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A Word in Edgewise: Screwball Humor for Twisted Times 

by | Oct 22, 2020 | Featured - Home Page, Lifestyles & Communities, Our Lives | 0 comments

Image courtesy of BigStock.studiostoks


“Notary Sojac.” What did it mean? Every Sunday I’d pounce on the big, colored funny  pages the newspapers carried back then, and try to figure out all the bits and pieces  and puns in the Smokey Stover strips, and there it would be, somewhere, each week, a cryptic sign pinned on a wall or on a desk reading “Notary Sojac.”  

Smokey’s creator was cartoonist Bill Holman, one of fifteen zany artists featured in Paul  C. Tumey’s lavish coffee table tome, Screwball! The Cartoonists Who Made the Funnies  Funny. Holman’s strip abounded in such nonsense, another of which was “Foo,” that became a national catchword, went to WWII on the noses of bombers, and morphed in 1994 into the eponymous rock band. 

Of the fifteen artists profiled in Screwball!, Smoky Stover was the only one I personally  read as a kid, though others, like George Herriman (Krazy Kat) E.C. Segar ( Popeye),  Milt Gross, and Rube Goldberg, I enjoyed later. Goldberg, still remembered today,  Tumey describes as “fearlessly silly,” and the “Napoleon of the nuthouse.” Goldberg lived and created from 1883 (as soon as he managed to wield a pencil) until 1970,  although I’d venture that more folks today recognize the name in connection with his  absurd “Rube Goldberg” contraptions. 

To please his parents, Goldberg studied engineering at UC, Berkeley, but submitted cartoons to their humor magazine, The Pelican. Goldberg reported later that when a  professor devised a gadget to measure the Earth and called it a “Barodik,” he became  enraptured by contraptions.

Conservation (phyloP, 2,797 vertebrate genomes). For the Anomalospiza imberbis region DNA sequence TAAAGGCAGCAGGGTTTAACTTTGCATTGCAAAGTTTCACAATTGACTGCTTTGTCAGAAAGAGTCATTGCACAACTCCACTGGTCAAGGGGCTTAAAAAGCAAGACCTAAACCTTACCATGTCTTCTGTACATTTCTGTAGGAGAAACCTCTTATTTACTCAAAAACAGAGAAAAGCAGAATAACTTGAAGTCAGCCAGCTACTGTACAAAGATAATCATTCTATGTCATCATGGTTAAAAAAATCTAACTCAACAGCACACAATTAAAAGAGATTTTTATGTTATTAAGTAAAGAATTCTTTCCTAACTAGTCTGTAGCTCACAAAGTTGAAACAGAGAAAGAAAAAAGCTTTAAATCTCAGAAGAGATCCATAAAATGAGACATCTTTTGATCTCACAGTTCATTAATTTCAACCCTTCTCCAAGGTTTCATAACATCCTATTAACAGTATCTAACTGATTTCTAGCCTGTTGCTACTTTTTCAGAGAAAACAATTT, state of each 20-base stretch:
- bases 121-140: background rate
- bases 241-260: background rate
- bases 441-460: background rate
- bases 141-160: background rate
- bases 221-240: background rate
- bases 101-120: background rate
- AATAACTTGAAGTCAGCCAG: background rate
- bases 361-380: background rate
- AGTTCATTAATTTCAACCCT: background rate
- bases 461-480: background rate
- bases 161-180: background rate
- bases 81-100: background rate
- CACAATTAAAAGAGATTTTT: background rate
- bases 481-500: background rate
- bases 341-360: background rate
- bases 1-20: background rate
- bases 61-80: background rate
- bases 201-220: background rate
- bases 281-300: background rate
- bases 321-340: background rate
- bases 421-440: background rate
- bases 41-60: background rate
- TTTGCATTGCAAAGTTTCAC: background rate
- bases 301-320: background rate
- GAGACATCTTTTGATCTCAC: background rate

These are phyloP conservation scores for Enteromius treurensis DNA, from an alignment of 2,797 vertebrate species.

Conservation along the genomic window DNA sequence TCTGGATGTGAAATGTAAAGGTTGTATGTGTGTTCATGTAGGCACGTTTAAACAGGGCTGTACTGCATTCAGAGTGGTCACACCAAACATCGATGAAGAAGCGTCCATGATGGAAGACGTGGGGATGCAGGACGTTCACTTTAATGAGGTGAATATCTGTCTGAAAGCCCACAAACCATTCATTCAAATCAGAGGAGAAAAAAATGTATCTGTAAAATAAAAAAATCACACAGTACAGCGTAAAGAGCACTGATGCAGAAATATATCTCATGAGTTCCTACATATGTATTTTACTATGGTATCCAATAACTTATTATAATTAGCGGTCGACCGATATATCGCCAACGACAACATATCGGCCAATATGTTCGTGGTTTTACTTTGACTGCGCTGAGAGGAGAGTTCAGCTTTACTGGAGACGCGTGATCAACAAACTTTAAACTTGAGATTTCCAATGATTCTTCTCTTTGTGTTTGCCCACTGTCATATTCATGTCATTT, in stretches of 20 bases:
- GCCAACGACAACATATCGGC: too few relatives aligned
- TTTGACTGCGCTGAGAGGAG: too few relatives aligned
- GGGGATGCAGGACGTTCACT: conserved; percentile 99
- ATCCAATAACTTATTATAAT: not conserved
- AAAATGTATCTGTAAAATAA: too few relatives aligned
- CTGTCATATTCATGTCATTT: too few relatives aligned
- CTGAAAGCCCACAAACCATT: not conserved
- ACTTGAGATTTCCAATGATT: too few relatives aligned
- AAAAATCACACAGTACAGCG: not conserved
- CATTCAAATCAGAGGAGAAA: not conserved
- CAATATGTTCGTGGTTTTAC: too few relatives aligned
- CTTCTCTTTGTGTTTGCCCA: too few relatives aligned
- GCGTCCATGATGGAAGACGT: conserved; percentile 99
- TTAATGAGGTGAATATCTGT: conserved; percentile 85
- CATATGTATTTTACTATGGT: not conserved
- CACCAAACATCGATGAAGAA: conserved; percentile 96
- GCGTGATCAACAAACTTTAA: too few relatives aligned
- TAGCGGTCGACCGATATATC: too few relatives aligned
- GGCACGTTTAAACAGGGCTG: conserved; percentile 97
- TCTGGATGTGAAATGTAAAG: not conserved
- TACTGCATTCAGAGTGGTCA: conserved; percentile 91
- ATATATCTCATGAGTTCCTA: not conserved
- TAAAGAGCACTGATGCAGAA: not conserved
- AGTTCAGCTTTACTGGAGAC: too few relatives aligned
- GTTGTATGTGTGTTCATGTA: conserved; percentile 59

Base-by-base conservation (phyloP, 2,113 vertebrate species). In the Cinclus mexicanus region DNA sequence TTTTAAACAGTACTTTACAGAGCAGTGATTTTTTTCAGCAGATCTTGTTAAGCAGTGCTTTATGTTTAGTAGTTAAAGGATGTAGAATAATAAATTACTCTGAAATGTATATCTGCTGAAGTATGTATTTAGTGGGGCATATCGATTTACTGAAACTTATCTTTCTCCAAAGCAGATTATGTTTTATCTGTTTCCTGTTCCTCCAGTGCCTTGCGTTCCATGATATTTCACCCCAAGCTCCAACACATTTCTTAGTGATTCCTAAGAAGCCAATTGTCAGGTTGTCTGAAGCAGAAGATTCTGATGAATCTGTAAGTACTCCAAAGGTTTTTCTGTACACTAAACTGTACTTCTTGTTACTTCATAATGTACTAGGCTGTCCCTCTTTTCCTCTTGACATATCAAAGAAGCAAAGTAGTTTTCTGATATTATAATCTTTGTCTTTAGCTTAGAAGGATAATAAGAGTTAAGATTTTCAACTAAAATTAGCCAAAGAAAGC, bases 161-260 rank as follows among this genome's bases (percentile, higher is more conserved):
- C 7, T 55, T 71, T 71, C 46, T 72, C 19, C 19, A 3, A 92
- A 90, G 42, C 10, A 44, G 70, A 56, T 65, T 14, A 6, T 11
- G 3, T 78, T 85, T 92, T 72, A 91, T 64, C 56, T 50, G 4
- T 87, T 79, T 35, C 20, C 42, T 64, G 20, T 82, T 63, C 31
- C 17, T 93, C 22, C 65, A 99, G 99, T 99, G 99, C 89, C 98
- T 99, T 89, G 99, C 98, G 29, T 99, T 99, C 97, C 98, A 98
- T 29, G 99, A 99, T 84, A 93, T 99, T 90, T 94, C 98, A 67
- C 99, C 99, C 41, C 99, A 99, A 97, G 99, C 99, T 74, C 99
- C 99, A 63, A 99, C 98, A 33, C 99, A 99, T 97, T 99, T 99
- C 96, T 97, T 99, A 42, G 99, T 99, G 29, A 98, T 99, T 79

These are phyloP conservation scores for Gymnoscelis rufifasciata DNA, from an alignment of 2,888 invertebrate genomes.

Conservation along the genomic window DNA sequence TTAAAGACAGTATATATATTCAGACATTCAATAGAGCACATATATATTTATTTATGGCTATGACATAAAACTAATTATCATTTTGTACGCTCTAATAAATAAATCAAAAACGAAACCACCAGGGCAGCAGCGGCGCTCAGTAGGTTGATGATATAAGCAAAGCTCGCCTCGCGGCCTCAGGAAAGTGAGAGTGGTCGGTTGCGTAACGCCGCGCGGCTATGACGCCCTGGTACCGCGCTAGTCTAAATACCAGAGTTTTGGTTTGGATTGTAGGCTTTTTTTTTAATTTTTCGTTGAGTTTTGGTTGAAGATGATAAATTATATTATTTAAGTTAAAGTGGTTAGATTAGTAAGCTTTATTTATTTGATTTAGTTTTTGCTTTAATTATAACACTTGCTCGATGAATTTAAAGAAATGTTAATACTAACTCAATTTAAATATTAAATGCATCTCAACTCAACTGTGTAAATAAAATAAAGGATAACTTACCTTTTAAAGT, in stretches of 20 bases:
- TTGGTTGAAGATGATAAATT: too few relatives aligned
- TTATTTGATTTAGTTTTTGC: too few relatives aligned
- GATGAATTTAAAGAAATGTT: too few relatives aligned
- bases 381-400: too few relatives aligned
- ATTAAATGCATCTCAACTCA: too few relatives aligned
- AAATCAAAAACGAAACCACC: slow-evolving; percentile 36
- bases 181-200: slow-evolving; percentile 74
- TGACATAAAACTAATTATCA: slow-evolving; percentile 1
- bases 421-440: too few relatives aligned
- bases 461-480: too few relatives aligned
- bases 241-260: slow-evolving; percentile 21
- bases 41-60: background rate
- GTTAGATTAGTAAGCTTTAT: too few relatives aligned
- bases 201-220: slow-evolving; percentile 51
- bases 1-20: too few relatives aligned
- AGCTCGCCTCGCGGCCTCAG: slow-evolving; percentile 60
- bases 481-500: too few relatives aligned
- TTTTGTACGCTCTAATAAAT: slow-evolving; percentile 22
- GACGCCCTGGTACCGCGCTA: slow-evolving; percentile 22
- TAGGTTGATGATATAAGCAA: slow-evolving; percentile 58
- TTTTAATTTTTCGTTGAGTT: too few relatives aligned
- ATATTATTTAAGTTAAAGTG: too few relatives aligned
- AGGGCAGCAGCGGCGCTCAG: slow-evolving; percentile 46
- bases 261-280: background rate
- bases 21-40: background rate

What makes a cartoonist? What tips a “normal” cartoonist over into the Screwball  abyss, where everything spins, skewed, out of proportion, out of control? Most of  Tumey’s subjects cast a cockeyed angle of view on the quotidian, reporting in pencils  and ink the craziness and disconnects they observed in mankind’s daily strivings. Goldberg’s immensely complicated contraptions constructed to do one simple task are  hilarious for just that reason; all that elbow grease to create an elaborate solution for a task you could accomplish with a flick of your finger. 

Do dictators have a sense of humor? Have cartoonists ever become despots or  demagogues? I’d wager not, simply because a cartoonist, even a screwball one, must  be to see other human beings as people and be able to empathize with their shared  helplessness, their triumphs and failures as they coped with life. While some of these  cartoons illustrate racial and ethnic bias of their times, the humor and human silliness  are the focal points. Screwball! is a fine, funny, and historic collection that will bring a bit  of laughter to both cartoon newbie and seasoned comic nerd. And we can use some  humor, now.

They say all things come to those who wait. Maybe, maybe not: I never got that pony.  But now, after a mere 70 years, author Tumey has enlightened me on the ubiquitous “Notary Sojac.” It seems it was Bill Holman’s interpretation of the Gaelic “Nodlaig  sodhach,” or, “Merry Christmas!”

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